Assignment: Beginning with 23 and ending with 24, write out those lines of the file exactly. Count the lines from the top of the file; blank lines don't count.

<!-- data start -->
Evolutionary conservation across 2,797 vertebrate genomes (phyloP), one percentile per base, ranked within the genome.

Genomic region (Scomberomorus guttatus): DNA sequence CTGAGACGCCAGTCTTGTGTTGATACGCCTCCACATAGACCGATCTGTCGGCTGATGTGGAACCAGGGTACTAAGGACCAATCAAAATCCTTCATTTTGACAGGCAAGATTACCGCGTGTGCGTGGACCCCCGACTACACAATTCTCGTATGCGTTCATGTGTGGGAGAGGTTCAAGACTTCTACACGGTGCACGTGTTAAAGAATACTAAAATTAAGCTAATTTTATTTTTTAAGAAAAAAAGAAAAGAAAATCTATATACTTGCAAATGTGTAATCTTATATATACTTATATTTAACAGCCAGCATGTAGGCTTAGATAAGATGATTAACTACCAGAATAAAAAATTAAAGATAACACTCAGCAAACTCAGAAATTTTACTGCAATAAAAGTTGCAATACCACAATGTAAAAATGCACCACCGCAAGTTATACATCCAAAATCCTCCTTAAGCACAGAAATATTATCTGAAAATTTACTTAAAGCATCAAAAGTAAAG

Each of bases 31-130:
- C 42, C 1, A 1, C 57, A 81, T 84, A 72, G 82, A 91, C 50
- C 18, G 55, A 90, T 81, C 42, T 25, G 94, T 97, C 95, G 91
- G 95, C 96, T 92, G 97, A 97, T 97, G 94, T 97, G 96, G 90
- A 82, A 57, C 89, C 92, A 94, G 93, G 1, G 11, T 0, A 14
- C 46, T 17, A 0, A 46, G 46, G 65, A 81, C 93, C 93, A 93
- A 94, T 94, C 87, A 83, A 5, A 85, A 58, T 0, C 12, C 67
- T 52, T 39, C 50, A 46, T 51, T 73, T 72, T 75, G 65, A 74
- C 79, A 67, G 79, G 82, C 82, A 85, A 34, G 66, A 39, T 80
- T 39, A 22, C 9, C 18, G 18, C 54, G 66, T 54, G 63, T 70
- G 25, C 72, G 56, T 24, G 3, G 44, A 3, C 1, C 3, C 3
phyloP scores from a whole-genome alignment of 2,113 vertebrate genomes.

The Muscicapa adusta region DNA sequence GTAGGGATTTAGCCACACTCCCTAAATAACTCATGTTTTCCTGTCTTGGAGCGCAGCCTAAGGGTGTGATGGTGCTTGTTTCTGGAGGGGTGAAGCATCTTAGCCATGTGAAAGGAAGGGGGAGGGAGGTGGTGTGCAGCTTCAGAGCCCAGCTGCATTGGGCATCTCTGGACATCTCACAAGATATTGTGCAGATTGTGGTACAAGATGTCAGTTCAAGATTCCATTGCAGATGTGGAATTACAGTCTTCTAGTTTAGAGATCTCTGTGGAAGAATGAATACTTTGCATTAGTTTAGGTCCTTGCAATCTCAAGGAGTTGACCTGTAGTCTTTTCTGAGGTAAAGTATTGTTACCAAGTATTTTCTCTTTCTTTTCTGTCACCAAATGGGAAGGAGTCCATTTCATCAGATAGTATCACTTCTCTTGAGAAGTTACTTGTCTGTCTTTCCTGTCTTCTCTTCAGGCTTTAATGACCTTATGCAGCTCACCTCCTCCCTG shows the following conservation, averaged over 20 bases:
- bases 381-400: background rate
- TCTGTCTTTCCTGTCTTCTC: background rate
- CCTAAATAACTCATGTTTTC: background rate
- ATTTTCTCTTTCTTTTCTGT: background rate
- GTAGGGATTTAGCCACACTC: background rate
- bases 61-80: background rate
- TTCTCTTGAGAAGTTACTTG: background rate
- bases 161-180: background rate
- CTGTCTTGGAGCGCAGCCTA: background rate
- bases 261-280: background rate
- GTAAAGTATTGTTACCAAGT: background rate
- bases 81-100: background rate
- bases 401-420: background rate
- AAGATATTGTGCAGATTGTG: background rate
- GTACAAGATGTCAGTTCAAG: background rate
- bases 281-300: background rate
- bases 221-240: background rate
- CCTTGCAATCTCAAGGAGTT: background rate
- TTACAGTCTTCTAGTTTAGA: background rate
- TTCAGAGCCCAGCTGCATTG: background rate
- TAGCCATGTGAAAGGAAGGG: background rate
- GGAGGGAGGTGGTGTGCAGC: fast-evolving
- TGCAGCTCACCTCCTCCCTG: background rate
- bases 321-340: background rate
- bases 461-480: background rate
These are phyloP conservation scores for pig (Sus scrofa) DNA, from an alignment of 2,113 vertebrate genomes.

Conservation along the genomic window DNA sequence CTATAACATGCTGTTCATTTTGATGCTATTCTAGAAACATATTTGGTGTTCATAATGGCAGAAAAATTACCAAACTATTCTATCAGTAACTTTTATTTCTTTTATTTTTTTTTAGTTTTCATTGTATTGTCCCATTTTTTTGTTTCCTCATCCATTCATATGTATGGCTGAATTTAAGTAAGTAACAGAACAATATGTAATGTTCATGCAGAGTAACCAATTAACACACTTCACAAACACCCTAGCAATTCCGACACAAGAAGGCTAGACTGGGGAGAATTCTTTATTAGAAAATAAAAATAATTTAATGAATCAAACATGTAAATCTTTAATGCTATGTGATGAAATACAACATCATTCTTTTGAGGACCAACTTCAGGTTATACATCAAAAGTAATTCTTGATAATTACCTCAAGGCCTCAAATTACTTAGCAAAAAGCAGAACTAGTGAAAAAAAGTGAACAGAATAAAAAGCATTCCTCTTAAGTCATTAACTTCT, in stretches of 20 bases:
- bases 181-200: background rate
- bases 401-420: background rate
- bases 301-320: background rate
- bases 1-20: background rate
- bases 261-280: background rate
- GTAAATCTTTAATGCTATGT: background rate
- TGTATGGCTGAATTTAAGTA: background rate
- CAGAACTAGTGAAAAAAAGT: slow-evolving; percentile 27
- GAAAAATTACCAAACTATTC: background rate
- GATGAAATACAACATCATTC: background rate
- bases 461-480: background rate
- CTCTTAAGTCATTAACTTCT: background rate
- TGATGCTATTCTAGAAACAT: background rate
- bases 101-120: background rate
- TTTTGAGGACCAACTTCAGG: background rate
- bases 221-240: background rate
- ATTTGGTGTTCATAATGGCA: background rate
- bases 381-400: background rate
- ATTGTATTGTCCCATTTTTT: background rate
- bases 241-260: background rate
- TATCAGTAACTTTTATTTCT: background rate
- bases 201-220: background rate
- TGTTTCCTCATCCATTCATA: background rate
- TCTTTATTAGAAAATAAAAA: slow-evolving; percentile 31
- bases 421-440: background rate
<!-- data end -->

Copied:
- bases 161-180: background rate
- CTGTCTTGGAGCGCAGCCTA: background rate